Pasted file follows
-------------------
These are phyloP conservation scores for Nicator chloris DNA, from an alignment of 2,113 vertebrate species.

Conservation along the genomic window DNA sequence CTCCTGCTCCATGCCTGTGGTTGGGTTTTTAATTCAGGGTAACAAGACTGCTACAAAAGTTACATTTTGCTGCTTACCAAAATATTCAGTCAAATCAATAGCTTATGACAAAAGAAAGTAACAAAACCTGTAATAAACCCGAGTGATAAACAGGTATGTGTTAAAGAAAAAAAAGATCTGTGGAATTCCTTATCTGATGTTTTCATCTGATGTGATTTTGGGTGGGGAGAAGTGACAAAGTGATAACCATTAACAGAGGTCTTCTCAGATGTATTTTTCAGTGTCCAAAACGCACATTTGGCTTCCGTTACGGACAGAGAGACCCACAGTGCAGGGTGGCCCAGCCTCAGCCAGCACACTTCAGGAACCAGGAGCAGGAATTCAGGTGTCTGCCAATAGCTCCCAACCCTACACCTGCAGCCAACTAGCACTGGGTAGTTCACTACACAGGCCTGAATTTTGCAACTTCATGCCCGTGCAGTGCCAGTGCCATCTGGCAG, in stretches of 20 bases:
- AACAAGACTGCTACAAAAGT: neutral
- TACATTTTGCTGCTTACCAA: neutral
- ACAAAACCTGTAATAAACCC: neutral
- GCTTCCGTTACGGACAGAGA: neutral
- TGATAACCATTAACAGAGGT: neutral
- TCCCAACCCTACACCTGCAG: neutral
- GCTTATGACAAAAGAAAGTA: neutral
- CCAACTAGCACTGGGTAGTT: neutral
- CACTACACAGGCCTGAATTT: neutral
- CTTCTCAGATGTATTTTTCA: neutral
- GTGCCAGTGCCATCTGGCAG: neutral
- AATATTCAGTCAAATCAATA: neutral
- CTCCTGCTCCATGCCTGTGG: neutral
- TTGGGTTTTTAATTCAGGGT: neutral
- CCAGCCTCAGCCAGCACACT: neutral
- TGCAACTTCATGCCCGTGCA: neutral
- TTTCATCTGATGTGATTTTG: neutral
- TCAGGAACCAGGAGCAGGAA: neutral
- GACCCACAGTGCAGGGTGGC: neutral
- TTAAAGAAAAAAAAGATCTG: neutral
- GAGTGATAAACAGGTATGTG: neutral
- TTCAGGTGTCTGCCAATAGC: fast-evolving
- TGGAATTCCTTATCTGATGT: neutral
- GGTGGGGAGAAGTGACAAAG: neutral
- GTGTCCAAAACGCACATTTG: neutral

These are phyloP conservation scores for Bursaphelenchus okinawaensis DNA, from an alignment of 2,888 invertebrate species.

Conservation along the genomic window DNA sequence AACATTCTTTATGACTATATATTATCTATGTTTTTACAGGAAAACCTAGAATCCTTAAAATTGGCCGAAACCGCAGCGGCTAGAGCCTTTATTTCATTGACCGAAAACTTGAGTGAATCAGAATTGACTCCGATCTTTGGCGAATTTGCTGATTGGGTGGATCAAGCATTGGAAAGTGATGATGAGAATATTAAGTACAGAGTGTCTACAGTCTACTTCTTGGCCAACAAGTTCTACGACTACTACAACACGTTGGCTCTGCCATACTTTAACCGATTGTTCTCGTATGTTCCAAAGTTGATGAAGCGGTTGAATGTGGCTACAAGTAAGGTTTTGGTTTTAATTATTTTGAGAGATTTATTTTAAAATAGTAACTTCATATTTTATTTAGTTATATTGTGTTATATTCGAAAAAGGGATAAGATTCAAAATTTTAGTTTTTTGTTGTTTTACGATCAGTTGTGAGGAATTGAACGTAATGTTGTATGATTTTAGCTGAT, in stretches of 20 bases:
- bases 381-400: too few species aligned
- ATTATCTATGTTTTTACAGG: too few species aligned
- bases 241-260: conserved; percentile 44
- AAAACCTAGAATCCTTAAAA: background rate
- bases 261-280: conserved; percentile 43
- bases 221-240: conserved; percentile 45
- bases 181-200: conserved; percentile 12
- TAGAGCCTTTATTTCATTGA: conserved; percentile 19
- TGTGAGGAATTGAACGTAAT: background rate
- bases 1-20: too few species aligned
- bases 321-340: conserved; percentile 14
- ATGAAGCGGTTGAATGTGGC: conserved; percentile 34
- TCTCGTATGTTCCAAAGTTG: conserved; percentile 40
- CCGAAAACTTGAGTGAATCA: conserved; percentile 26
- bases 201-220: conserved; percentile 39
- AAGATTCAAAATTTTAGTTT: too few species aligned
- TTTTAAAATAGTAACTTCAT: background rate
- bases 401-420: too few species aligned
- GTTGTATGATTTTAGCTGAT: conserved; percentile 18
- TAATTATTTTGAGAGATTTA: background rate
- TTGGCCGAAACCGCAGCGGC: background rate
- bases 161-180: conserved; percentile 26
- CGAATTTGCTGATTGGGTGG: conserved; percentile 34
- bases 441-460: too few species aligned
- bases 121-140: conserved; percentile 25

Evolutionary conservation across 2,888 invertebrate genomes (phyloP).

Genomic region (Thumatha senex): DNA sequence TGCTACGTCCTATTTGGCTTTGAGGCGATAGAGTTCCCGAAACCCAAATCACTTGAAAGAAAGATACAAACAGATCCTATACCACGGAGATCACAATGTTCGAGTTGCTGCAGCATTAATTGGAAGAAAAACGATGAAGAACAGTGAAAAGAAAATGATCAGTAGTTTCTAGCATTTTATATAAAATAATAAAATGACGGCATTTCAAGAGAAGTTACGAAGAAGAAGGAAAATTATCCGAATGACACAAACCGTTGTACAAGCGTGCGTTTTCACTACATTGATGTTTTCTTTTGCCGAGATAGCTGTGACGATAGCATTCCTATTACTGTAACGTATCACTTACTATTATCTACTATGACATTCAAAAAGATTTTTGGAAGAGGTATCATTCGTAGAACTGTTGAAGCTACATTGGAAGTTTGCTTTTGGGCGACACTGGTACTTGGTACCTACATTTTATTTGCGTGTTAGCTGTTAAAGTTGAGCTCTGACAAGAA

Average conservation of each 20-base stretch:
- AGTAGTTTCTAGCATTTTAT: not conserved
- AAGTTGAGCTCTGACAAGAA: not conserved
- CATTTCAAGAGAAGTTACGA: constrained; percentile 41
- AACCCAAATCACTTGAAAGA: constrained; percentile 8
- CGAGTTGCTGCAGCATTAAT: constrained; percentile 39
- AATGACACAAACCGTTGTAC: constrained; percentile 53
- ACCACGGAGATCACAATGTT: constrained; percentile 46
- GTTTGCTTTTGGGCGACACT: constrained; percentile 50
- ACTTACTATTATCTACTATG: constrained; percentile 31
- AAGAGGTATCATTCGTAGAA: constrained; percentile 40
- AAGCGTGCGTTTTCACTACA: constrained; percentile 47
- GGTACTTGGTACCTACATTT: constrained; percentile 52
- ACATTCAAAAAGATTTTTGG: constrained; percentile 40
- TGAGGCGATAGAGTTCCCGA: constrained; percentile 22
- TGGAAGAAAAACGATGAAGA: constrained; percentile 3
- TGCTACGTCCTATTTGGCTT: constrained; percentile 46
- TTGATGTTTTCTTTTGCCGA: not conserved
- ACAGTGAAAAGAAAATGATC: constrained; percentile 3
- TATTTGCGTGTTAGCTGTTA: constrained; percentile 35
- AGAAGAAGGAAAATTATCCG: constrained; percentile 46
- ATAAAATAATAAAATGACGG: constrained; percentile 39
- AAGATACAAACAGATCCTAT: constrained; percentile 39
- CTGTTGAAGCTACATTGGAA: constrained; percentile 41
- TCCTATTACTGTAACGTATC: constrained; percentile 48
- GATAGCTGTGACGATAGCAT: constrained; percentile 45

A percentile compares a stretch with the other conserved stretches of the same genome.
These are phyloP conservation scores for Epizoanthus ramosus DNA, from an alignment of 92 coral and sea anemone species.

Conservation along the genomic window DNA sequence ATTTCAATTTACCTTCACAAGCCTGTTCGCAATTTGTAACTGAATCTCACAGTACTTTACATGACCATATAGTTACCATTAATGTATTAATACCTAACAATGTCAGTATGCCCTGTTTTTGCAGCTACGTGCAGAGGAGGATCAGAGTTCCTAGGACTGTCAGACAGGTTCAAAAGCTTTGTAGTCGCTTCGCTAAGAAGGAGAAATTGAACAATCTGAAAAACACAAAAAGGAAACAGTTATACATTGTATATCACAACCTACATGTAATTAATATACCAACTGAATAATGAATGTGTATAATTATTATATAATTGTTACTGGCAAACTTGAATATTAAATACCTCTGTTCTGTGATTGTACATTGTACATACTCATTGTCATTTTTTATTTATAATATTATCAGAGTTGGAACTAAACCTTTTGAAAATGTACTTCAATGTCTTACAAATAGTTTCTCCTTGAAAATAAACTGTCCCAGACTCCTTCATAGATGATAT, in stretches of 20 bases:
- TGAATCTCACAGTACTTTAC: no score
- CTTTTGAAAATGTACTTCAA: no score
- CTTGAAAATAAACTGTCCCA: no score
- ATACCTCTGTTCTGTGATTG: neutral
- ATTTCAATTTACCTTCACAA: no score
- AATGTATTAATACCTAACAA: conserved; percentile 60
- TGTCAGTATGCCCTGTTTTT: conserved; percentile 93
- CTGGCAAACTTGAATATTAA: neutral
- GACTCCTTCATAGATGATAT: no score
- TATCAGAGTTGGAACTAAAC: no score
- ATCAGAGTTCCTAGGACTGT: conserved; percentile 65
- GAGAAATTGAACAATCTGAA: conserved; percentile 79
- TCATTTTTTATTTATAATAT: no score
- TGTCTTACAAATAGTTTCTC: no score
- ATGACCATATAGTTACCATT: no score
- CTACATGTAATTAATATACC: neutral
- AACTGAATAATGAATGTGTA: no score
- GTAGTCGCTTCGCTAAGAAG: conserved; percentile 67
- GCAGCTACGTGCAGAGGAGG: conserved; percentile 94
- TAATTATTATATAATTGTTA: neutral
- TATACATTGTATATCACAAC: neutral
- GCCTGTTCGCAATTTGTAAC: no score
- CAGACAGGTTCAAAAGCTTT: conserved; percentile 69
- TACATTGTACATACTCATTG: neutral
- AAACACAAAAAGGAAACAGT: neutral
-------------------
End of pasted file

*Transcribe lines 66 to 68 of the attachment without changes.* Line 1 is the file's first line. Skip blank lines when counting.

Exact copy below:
- ACTTACTATTATCTACTATG: constrained; percentile 31
- AAGAGGTATCATTCGTAGAA: constrained; percentile 40
- AAGCGTGCGTTTTCACTACA: constrained; percentile 47